cute-samoyed-puppies

“This is often how the fed government views us in medical practice. Yet if you really look closely, this puppy is a smoker; this puppy is an IV drug user; this puppy has cardiac disease; this puppy has Type 2 diabetes; this puppy will get schizophrenia in another year of two. You can’t treat all these puppies the same.” It’s the same with patients and populations of patients, and providers. “I think that’s where huge opportunity is.”

'In desperate need of healing.'
The three main points of the post in Physicians Practice: Focus on outcomes; there is no single solution; and build a better model.

The U.S. spends about $18 billion a year documenting quality, which is roughly $39,000 per practicing physician – “just pushing that data from one institution to another institution,” but not addressing or affecting quality most of the time. “We have to ask ourselves in this $4 trillion healthcare economy: Is that the best and highest use of that $18 billion?”

15:31 – The national trend is a push towards more consolidation. “Now we’re seeing some very interesting models … now physicians are banding together to create larger groups,” with an eye on a significant goal: giving control and autonomy back to physicians.

Financial checkup Stethoscope on pile of U.S. twenty-dollar bills isolated on white background

“People think money makes physicians happy. What does motivate physicians, once you assume they’re paid fairly, is autonomy, intrinsic reward - and external reward.” It’s a mistake to say that if physicians are paid 10 percent more, better outcomes will follow. “Physicians leverage their autonomy to be successful.”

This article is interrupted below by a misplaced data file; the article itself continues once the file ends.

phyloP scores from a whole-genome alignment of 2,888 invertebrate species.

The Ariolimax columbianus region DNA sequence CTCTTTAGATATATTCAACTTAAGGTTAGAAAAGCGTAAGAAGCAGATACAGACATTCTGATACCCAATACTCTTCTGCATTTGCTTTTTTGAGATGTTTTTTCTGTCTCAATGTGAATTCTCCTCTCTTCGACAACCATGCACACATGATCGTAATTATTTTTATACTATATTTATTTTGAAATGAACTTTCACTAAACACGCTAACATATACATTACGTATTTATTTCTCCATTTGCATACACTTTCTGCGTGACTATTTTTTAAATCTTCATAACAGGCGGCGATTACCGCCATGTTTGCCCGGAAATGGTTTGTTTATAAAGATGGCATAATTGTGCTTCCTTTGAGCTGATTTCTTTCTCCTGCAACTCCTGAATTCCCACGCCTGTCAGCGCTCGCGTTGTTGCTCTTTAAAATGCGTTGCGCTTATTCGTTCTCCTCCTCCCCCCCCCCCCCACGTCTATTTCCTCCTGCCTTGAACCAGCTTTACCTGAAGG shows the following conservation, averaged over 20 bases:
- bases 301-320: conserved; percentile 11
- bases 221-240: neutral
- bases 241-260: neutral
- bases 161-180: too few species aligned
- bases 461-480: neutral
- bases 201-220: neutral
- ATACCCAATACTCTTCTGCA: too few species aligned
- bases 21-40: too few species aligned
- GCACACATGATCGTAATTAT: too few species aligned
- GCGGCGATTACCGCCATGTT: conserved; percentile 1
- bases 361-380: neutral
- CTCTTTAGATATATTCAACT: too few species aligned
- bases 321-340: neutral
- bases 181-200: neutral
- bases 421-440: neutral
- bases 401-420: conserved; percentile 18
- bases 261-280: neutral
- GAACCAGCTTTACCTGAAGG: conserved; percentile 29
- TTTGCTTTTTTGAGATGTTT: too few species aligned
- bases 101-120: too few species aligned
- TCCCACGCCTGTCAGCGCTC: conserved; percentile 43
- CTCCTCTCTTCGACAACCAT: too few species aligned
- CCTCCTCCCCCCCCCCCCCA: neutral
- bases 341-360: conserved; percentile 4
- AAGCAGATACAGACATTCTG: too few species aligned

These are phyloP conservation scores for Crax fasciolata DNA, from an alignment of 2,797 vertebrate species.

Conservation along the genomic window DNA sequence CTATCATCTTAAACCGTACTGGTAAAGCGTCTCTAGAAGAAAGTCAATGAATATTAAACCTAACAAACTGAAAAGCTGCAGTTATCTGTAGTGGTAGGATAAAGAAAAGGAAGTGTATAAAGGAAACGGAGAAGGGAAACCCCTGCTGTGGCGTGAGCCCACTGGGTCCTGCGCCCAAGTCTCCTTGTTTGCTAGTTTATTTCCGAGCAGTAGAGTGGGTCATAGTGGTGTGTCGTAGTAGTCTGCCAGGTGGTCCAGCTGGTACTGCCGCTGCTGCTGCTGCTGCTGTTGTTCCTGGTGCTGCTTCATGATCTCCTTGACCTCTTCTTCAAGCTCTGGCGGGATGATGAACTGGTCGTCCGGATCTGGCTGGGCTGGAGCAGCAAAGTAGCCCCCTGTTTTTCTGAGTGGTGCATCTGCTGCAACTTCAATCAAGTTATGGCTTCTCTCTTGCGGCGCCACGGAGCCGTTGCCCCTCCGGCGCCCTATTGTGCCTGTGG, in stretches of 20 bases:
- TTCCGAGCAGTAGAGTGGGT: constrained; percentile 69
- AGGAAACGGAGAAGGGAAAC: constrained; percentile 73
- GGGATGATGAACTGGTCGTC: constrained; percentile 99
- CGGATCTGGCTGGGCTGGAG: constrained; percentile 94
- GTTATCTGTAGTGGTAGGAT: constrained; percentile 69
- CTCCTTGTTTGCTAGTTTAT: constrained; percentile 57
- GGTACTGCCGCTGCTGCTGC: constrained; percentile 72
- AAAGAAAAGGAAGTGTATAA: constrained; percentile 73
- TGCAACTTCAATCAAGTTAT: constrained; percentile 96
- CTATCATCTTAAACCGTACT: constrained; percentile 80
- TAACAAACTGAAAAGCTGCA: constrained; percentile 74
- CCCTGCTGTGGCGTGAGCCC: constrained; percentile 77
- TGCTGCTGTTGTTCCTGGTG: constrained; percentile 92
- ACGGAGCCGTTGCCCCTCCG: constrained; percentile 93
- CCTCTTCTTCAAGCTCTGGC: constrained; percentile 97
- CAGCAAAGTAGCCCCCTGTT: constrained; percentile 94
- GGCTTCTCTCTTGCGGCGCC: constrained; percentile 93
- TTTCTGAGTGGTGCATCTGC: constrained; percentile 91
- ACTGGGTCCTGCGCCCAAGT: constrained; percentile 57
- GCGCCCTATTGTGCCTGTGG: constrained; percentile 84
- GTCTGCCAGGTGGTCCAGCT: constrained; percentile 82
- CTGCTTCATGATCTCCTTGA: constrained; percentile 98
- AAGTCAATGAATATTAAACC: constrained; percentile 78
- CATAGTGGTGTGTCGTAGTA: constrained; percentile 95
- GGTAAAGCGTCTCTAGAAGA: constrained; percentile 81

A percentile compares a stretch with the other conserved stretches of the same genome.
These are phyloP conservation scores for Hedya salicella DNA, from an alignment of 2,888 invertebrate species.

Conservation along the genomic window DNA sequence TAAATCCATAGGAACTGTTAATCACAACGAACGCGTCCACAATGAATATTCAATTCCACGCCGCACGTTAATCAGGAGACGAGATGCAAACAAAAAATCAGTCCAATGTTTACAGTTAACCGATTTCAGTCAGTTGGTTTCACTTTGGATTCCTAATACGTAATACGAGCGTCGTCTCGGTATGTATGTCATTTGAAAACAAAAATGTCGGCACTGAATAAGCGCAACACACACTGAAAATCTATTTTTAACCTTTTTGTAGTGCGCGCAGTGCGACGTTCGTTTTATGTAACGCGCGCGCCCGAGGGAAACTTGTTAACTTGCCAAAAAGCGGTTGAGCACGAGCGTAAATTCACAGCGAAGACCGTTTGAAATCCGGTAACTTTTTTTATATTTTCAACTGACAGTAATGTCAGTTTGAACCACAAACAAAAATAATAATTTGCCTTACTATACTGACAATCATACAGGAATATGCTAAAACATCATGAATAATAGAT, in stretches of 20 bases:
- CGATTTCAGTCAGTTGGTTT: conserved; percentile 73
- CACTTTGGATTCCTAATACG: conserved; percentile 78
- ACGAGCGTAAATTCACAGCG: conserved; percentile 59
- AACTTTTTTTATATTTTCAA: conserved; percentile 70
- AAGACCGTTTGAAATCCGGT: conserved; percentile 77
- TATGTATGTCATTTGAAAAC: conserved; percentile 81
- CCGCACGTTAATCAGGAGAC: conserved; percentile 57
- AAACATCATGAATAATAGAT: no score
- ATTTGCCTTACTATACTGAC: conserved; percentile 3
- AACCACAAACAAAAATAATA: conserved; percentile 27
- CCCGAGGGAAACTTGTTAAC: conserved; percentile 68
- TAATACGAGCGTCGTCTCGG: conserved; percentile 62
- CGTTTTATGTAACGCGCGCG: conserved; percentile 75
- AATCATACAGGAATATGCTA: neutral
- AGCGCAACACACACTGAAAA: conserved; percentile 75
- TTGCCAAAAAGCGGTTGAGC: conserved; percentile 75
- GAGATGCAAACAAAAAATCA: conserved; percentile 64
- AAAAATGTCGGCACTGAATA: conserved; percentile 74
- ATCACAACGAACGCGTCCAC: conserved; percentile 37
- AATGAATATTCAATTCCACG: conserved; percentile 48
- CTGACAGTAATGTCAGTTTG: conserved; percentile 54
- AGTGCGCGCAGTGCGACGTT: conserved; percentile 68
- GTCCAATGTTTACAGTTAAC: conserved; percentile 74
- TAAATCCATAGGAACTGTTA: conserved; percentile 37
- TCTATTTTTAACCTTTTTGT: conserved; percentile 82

Halee cites Methodist Physicians in Omaha, Neb., as a good example, for that region, adding and echoing her earlier comment, “I am not convinced that model would work in Chicago.”

22:42 – What does MGMA say about the Merit-based Incentive Payment System (MIPS)?

“Almost every health professional association recognizes we can’t continue to sustain the financial model we have right now.” The aim of much of value-based care initiatives isn’t so much about healthier citizens, “but about how can we decrease the spend and get better outcomes … What we’re really talking about is an illness-based model.”

There are many MIPS elements that MGMA and its members support. Some aspects of MIPS “make it nearly impossible for it to be successful.” The biggest barrier is not getting real-time feedback, but rather waiting 15 to 18 months for feedback on reported data from CMS.

The Grand Canyon.
“We all agree we want higher quality with lower cost and better patient and physician satisfaction no one disputes that. What none of us agree on is how you get there.”

CMS wants to “pay less for better care,” Halee says, recommending that systems and regulators first address waste. The Institute of Medicine says up to 30 percent of healthcare costs are the result of waste; others say the amount is as much as 50 percent due to waste.

MGMA’s stance: “We either need to reevaluate how we adjudicate MIPS … or CMS must improve its capability for providing feedback on data.”

Quality Talk asks, “How wide is the gap for that to happen?”

Halee’s response: “It’s the grand canyon at this point in time.”

Be sure to listen to the rest of this conversation in Episode 42.